While templates like this are useful, you still have to go back and set certain elements. For example, in a for loop, you still have to edit and enter the name of the loop variable, the test value, and the increment. You can simplify this process even further by using dynamic templates.

Creating dynamic templates

Dynamic templates are created just like standard templates. The difference is the code entered into the definition. EPIC supports the notion of variables in a template. These have nothing to do with variables in your code. Instead, they provide an easy way for you to customize the inserted code with simple elements.

For example, in the for loop example just given, you might enter code like this into the template:

for($i;$i<10;$i++)
{
}

Even though $i may not be the variable you want to use, or 10 the value you want to compare against. Using a dynamic template, define a variable element that can easily be replaced when the template is inserted. To do this, specify the name of a template variable using the form ${varname}. If you use the same name multiple times, you only have to type the variable once, and you can create multiple template variables in a single template. Use a double dollar sign ($$) to insert the dollar symbol into your template.

For example, you can change the for loop definition to:

for($$${var};$$${var}<=${maxvalue};$$${var}++)
{
}

Now, when you insert the template, the cursor will automatically by highlighted across the first instance of ${var}. Type the name of the variable, and every instance of ${var} will be replaced with the variable name. Press Tab and the highlight will move to ${maxvalue}.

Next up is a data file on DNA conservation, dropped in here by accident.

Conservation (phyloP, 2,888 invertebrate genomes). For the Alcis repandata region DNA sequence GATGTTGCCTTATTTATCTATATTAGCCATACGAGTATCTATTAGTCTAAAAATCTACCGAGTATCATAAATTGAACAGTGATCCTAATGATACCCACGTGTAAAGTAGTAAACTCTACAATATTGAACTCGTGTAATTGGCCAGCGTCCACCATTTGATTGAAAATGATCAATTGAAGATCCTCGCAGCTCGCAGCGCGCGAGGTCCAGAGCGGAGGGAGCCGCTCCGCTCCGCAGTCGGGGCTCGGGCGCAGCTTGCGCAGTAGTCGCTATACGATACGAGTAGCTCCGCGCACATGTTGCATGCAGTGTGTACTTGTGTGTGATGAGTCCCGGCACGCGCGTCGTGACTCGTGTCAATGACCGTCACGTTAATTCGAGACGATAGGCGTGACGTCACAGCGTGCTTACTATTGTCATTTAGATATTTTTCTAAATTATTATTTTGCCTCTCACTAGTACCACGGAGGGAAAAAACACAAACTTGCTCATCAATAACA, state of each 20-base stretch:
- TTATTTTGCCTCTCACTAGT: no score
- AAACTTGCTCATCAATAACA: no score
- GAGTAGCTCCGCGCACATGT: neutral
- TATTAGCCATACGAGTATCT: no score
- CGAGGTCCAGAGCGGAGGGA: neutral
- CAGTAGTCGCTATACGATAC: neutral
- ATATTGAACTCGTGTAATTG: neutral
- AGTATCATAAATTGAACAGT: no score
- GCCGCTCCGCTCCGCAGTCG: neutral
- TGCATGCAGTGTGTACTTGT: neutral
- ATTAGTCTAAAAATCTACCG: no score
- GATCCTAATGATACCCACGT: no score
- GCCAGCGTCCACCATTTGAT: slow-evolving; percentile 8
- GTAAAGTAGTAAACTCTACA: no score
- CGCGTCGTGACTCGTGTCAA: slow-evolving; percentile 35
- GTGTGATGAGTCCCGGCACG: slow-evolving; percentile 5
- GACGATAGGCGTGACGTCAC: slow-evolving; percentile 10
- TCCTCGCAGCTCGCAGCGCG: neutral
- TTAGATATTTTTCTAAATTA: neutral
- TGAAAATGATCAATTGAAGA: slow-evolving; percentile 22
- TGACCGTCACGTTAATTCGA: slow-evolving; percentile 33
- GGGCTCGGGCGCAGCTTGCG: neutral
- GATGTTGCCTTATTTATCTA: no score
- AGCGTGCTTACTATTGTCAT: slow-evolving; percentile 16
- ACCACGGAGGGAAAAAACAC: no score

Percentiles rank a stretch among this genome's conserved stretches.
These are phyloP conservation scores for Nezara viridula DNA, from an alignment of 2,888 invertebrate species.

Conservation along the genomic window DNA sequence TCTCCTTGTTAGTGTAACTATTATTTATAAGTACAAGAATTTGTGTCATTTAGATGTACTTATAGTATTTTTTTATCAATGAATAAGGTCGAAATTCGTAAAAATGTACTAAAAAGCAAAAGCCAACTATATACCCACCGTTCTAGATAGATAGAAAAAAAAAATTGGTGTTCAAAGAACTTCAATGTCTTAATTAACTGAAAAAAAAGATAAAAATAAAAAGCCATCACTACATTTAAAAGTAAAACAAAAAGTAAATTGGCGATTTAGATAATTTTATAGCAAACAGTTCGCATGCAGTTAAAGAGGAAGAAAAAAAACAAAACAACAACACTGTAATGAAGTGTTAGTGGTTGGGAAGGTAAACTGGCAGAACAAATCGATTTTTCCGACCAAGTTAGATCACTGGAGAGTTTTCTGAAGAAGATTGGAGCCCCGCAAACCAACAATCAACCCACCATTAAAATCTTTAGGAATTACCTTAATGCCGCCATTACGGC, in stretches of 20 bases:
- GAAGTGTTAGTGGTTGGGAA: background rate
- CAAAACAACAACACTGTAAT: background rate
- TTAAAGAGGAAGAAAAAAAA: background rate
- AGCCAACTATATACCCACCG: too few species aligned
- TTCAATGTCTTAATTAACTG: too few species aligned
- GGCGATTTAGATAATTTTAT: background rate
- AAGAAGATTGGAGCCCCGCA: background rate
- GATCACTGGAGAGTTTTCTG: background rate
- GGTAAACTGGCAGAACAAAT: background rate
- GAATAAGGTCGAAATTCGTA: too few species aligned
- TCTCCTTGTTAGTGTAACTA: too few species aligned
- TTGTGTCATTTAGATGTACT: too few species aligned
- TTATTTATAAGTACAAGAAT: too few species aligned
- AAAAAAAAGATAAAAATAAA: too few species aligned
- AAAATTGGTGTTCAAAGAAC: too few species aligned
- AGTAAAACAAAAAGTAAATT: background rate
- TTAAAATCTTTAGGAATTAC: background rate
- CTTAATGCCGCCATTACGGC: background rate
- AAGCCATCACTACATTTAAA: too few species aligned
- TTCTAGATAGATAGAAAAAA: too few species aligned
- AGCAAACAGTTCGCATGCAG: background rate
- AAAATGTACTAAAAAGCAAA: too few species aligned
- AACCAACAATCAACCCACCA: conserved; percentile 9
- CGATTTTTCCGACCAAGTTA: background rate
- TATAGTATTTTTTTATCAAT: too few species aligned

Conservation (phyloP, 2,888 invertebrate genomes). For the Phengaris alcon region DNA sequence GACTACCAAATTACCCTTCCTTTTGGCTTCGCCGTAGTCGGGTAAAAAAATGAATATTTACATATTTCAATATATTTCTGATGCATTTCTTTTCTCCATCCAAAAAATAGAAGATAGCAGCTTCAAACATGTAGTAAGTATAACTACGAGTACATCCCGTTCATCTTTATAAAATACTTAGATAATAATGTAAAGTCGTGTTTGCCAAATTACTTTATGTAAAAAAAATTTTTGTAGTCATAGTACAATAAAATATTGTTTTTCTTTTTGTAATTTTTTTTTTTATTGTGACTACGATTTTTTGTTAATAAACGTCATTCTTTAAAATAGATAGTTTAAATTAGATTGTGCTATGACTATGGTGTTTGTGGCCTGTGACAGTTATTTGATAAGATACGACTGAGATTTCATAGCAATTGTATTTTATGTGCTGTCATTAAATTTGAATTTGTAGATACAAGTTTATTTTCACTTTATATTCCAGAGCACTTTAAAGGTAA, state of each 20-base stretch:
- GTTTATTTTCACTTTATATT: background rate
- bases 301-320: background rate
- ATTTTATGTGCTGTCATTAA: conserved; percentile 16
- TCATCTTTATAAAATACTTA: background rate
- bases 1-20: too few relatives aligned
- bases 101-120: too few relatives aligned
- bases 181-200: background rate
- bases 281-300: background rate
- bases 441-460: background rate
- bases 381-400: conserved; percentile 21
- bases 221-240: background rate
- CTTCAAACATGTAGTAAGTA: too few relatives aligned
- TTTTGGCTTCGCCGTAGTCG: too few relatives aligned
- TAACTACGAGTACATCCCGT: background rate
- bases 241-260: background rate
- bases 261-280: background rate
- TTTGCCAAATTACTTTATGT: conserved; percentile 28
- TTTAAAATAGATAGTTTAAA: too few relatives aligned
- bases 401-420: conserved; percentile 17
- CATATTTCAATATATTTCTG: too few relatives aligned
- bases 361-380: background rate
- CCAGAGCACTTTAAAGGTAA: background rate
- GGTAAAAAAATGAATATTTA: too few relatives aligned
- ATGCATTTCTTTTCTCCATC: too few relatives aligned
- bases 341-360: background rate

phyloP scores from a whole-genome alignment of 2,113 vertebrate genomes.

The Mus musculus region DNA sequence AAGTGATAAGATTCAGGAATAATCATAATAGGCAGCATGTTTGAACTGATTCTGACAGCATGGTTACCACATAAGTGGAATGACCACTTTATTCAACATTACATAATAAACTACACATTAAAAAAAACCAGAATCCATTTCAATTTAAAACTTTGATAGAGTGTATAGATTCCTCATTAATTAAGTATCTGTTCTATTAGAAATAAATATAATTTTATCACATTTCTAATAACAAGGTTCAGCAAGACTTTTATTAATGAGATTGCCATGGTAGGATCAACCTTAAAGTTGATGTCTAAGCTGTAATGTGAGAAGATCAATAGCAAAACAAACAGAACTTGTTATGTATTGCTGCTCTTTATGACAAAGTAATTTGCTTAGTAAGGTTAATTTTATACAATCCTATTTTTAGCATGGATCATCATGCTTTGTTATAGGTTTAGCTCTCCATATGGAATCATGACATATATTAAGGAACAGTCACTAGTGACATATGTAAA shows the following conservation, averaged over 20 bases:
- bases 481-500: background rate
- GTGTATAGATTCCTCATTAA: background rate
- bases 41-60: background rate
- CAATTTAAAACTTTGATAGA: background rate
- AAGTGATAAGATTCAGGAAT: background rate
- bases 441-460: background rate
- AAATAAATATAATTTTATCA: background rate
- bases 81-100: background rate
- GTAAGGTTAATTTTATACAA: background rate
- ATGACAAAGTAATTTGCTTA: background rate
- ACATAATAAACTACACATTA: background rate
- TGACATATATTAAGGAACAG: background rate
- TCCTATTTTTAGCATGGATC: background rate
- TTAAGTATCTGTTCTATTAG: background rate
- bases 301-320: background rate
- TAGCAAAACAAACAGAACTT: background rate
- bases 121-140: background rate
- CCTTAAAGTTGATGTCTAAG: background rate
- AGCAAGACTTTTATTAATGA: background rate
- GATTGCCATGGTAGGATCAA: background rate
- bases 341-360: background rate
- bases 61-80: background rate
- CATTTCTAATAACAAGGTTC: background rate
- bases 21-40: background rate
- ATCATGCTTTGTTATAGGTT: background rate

This is a piece of functionality that probably makes more sense in the flesh, so try out the above example to get a feel for how flexible the template system is with variable substitution.


Summary

There you have it. The EPIC plug-in provides a complete environment for writing and developing Perl code. EPIC does this in a variety of ways, mostly related to how you edit, create, and format the code for it to be used within your applications. Although EPIC doesn't help actually generate the code (although templates almost provide that functionality), it does make it easier for you to navigate your source code, and you can format and auto-complete elements to reduce the amount of typing you have to do.

Resources

Learn

  • Perl.com provides information and tutorials on using the Perl language.
  • For help on the basics of using Eclipse, read Get started now with Eclipse.
  • For more details about Eclipse, be sure to visit Eclipse.org.
  • There are some interesting technical articles at the Eclipse Corner.
  • To find out more about events, resources and projects happening in the Eclipse community, check out the Eclipse Corner Developer Community Resources.
  • For insight into the world of Eclipse hackers, check out Planet Eclipse.
  • Visit the developerWorks Open source zone for extensive how-to information, tools, and project updates to help you develop with open source technologies and use them with IBM's products.

Get products and technologies

  • The EPIC plug-in is hosted on Sourceforge. You can find downloads for the EPIC system, supporting extensions and software, tutorials, documentation, and the FAQ for the system.
  • Perltidy is used by EPIC to format the code to make it more readable.
  • Eclipse can be obtained at Eclipse.org.
  • Get ActivePerl, an interpreter for Windows (and also now for Linux and Mac OS X).
  • Get PyDev, a plug-in for developing Python applications within Eclipse, which provides similar functionality to EPIC.
  • Innovate your next open source development project with IBM trial software, available for download or on DVD.

Discuss